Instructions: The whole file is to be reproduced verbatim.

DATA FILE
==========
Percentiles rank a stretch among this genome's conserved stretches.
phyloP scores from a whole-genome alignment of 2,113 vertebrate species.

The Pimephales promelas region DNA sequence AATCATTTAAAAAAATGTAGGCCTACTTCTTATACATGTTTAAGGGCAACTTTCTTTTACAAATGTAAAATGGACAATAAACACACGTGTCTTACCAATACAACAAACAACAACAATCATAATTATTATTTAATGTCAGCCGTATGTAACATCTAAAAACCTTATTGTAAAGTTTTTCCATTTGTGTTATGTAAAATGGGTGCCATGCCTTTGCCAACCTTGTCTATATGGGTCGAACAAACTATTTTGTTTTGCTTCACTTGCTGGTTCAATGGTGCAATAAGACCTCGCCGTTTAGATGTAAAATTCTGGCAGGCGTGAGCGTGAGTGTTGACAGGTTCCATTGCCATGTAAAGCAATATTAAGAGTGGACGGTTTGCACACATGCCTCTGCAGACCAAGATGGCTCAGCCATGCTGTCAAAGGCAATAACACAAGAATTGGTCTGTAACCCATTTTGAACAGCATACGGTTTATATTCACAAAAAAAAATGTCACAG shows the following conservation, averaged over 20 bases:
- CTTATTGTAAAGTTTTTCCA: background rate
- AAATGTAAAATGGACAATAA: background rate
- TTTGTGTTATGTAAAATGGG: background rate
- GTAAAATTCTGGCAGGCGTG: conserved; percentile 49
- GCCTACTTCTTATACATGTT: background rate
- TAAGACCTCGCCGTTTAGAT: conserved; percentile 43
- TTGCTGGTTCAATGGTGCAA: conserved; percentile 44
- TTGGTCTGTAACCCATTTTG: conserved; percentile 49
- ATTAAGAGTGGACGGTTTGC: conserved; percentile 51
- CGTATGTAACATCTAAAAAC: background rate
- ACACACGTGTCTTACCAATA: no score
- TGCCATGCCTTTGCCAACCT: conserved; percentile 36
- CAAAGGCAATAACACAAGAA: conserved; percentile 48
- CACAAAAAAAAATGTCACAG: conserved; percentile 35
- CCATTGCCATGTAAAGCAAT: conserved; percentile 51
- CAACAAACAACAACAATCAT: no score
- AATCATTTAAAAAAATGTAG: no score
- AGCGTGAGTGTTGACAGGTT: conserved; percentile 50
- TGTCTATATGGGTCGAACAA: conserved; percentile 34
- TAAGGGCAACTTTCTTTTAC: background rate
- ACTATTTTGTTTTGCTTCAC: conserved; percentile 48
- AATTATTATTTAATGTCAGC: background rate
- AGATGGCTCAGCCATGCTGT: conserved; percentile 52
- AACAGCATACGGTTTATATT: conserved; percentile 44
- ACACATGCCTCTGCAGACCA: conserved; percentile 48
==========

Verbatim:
Percentiles rank a stretch among this genome's conserved stretches.
phyloP scores from a whole-genome alignment of 2,113 vertebrate species.

The Pimephales promelas region DNA sequence AATCATTTAAAAAAATGTAGGCCTACTTCTTATACATGTTTAAGGGCAACTTTCTTTTACAAATGTAAAATGGACAATAAACACACGTGTCTTACCAATACAACAAACAACAACAATCATAATTATTATTTAATGTCAGCCGTATGTAACATCTAAAAACCTTATTGTAAAGTTTTTCCATTTGTGTTATGTAAAATGGGTGCCATGCCTTTGCCAACCTTGTCTATATGGGTCGAACAAACTATTTTGTTTTGCTTCACTTGCTGGTTCAATGGTGCAATAAGACCTCGCCGTTTAGATGTAAAATTCTGGCAGGCGTGAGCGTGAGTGTTGACAGGTTCCATTGCCATGTAAAGCAATATTAAGAGTGGACGGTTTGCACACATGCCTCTGCAGACCAAGATGGCTCAGCCATGCTGTCAAAGGCAATAACACAAGAATTGGTCTGTAACCCATTTTGAACAGCATACGGTTTATATTCACAAAAAAAAATGTCACAG shows the following conservation, averaged over 20 bases:
- CTTATTGTAAAGTTTTTCCA: background rate
- AAATGTAAAATGGACAATAA: background rate
- TTTGTGTTATGTAAAATGGG: background rate
- GTAAAATTCTGGCAGGCGTG: conserved; percentile 49
- GCCTACTTCTTATACATGTT: background rate
- TAAGACCTCGCCGTTTAGAT: conserved; percentile 43
- TTGCTGGTTCAATGGTGCAA: conserved; percentile 44
- TTGGTCTGTAACCCATTTTG: conserved; percentile 49
- ATTAAGAGTGGACGGTTTGC: conserved; percentile 51
- CGTATGTAACATCTAAAAAC: background rate
- ACACACGTGTCTTACCAATA: no score
- TGCCATGCCTTTGCCAACCT: conserved; percentile 36
- CAAAGGCAATAACACAAGAA: conserved; percentile 48
- CACAAAAAAAAATGTCACAG: conserved; percentile 35
- CCATTGCCATGTAAAGCAAT: conserved; percentile 51
- CAACAAACAACAACAATCAT: no score
- AATCATTTAAAAAAATGTAG: no score
- AGCGTGAGTGTTGACAGGTT: conserved; percentile 50
- TGTCTATATGGGTCGAACAA: conserved; percentile 34
- TAAGGGCAACTTTCTTTTAC: background rate
- ACTATTTTGTTTTGCTTCAC: conserved; percentile 48
- AATTATTATTTAATGTCAGC: background rate
- AGATGGCTCAGCCATGCTGT: conserved; percentile 52
- AACAGCATACGGTTTATATT: conserved; percentile 44
- ACACATGCCTCTGCAGACCA: conserved; percentile 48